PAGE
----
Landscape: Further thoughts

Further thoughts on Landscape

What does Landscape mean to me?

In one of my earlier posts I wrote that I’m most attracted to small wooded areas, within walking distance from home. These are places where nature has more or less been allowed some freedom to be itself. The air is always clearer there amongst the trees and I’m aware I’m breathing more deeply. I’ve been exploring and portraying ‘landscape’ almost since I began studying with OCA. To begin with I photographed what I saw then, in Context & Narrative, with the encouragement of my tutor, I began to interact more directly with nature – see here  and here . It seemed that, through landscape, I was ‘finding my voice’.

During this current Module I focussed my first assignment around a poppy field   but subsequently became absorbed in my personal archives and got somewhat lost in reading and research, although I did create some ‘personal’ projects around my local Copse, including videos. Holga photographs  and a project in July last year which I called Interrupted Landscape: Weftwood where I documented, in image and videos, the progress of my creation of an installation  in part of the Copse – to be the covering of a dilapidated garden seat with woven red wool. This project terminated rather oddly at the beginning of September 2017 when I discovered that other/s had dismantled that part of the copse, including the garden seat.  I concluded that I had, somehow, been seeking a response from other people who use the Copse (in the way I had previously by hanging some of my photographs on tree branches) but the response had been unsettling as a different kind of installation had replaced mine! I intended to do something with leftover wool but it still awaits me.

So where does that leave me with my relationship with landscape at the moment? I still photograph what interests me in environment using Instagram as a posting site. The poppy field, changed markedly in Autumn last year and I have videos of the changes over time there which I intend to put together before formal Assessment as an addition to my first Assignment.

Why do I photograph the same scenes over and over again?

Well, firstly, the landscape changes as the seasons change so there is always something new to see and photograph. Landscape can act as both metaphor and alter ego – I’ve certainly used it as both in the past – to combine with poems I’ve written or read. Trees always seem to have had deep meanings for us human beings – The tree of llfe in so many different World mythologies; the apple tree in the Garden of Eden; the tree of knowledge; the sacred groves which probably preceded the building of Churches with their soaring domes directing our eyes towards the heavens and the family tree of genealogy. I also got to thinking of the way in which we anthromorphize trees, see faces in them, give them human attributes.

I know there are psychological explanations for why this happens, but could there be another connection?

There are so many different motivations for photographing trees, but I still couldnot find the words to explain why I kept photographing the same places almost compulsively.  I recently found a photographer who provided an explanation I could identify with.  In a video here photographer Sean McFarland talks about Landscape as a failed recordHe talks of the way in which photographers have separated themselves from the landscape (in the USA, but I think it applies in the UK as well) through being ‘complicit in a lot of empty formalism’ and participating in a tradition of the history and destruction of the Western United States’. All that has causued us to ‘deeply other’ the landscape and to separate ourselves from being able to emotionally experience it. He describes viewing the splendour of a landscape such as Yosemite Falls, taking a photograph of it which is physical yet is a failure in terms of representing how it felt, especially if you’re showing it to someone else and trying to convince them that it was a magical experience. One of his strategies was to photograph the Falls multiple times to make it more than it was, and then creating a cynatope . – using photography as a ‘failed record’.  He has also created psrismatic images where the visual spectrum of red blue and green starts to reveal itself and be seen separately so maybe the photograph ‘can maybe turn into a synesthetic object’, allowing access to a world maybe beyond the visual. His visual blog is here .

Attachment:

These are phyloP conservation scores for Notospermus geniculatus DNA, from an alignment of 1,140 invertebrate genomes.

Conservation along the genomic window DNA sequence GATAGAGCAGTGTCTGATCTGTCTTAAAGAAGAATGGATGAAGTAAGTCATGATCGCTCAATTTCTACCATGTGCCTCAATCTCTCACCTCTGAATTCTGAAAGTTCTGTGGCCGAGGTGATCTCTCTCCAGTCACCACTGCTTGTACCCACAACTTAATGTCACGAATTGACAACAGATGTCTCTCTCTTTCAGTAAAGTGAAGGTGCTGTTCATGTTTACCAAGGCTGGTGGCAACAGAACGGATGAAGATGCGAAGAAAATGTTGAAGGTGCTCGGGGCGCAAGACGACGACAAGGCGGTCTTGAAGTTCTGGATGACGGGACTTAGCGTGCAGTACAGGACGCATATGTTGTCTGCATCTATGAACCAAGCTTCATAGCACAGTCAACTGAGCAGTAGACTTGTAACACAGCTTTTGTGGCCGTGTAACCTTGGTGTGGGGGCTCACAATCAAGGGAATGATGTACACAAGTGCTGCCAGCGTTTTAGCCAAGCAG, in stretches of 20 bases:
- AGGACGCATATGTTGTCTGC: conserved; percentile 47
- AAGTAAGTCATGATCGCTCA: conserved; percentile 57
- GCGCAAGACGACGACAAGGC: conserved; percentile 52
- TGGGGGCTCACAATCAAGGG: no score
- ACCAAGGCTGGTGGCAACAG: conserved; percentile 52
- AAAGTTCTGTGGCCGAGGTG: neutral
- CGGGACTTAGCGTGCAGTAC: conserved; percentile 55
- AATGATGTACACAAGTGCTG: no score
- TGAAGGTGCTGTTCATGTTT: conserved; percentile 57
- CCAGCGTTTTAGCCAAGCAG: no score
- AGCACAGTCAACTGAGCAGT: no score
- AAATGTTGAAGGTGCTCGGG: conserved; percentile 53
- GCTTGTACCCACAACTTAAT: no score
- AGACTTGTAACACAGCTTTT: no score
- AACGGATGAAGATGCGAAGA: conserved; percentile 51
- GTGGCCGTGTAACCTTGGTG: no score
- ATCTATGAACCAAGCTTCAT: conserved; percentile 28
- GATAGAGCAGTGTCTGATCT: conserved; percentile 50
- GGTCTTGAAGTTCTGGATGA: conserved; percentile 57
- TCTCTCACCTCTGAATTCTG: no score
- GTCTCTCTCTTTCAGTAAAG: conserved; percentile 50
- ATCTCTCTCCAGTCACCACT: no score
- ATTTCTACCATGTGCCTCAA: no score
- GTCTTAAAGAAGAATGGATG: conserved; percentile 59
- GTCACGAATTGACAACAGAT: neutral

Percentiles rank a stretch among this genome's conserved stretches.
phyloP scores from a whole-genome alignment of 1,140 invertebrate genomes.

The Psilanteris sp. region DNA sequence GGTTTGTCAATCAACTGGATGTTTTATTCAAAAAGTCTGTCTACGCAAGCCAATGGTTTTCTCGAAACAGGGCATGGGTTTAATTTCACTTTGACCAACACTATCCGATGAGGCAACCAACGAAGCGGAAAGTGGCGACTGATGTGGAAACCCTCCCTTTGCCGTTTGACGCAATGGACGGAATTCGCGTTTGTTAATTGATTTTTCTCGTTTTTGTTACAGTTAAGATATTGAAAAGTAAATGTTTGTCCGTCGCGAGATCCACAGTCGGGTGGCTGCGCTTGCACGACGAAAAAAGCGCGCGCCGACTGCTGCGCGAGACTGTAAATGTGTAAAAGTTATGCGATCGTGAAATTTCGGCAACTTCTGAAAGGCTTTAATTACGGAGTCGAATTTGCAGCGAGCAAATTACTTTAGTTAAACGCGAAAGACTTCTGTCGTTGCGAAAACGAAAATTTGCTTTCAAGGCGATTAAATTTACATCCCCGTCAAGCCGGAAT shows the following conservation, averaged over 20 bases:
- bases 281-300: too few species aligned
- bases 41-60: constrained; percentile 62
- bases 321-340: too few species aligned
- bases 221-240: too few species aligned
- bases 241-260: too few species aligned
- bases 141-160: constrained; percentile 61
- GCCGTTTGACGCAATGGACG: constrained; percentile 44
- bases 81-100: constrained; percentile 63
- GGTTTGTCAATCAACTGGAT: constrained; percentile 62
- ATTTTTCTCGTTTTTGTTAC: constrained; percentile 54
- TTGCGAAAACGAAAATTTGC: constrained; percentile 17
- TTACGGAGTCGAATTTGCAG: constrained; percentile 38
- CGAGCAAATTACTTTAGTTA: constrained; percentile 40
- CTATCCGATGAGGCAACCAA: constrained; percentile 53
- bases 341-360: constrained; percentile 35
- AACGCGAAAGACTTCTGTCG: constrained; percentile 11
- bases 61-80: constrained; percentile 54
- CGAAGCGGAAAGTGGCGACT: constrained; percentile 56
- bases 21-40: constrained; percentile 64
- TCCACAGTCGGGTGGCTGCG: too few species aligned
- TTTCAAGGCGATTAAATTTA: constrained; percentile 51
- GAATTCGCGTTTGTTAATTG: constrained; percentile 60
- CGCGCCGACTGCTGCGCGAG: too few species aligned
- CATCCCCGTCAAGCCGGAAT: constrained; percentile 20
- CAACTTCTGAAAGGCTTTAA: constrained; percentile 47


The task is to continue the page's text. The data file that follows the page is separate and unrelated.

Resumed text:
What do I want to say about Landscape with new work?

I realised that constantly photographing the same scene was also my own attempt to find a way of emotional capture, without words and perhaps why I have used different camera techniques and other strategies such as cyanotypes.  I had certainly thought that cyanotypes wouldn’t be the way to go for this Assignment, even though I do enjoy creating those deep blue images. Sean McFarland’s prismatic images looked pretty much like 3D to me when I viewed them with my 3D glasses, so I created one initially of a branch structure in the woodland, and then had a go with one of the bonsai trees as, currently, the bonsai tree is representing landscape for me – the way we mould nature to our own image and also as a a reflection of Jean Baudrillard’s theory of simulacra and simulation. 3D glass needed to view these onscreen.

 

 

This might be a way to expand my Assignment 4 into Assignment 5 – I’ll wait and see what my tutor thinks.

In a later post I will write about my research into artists suggested by my tutor; some I have discovered myself and literature about the nature of trees. Alongside my photography of bonsai and reading/research, I have also been exploring Second Life and looking at how landscape is represented there.

 

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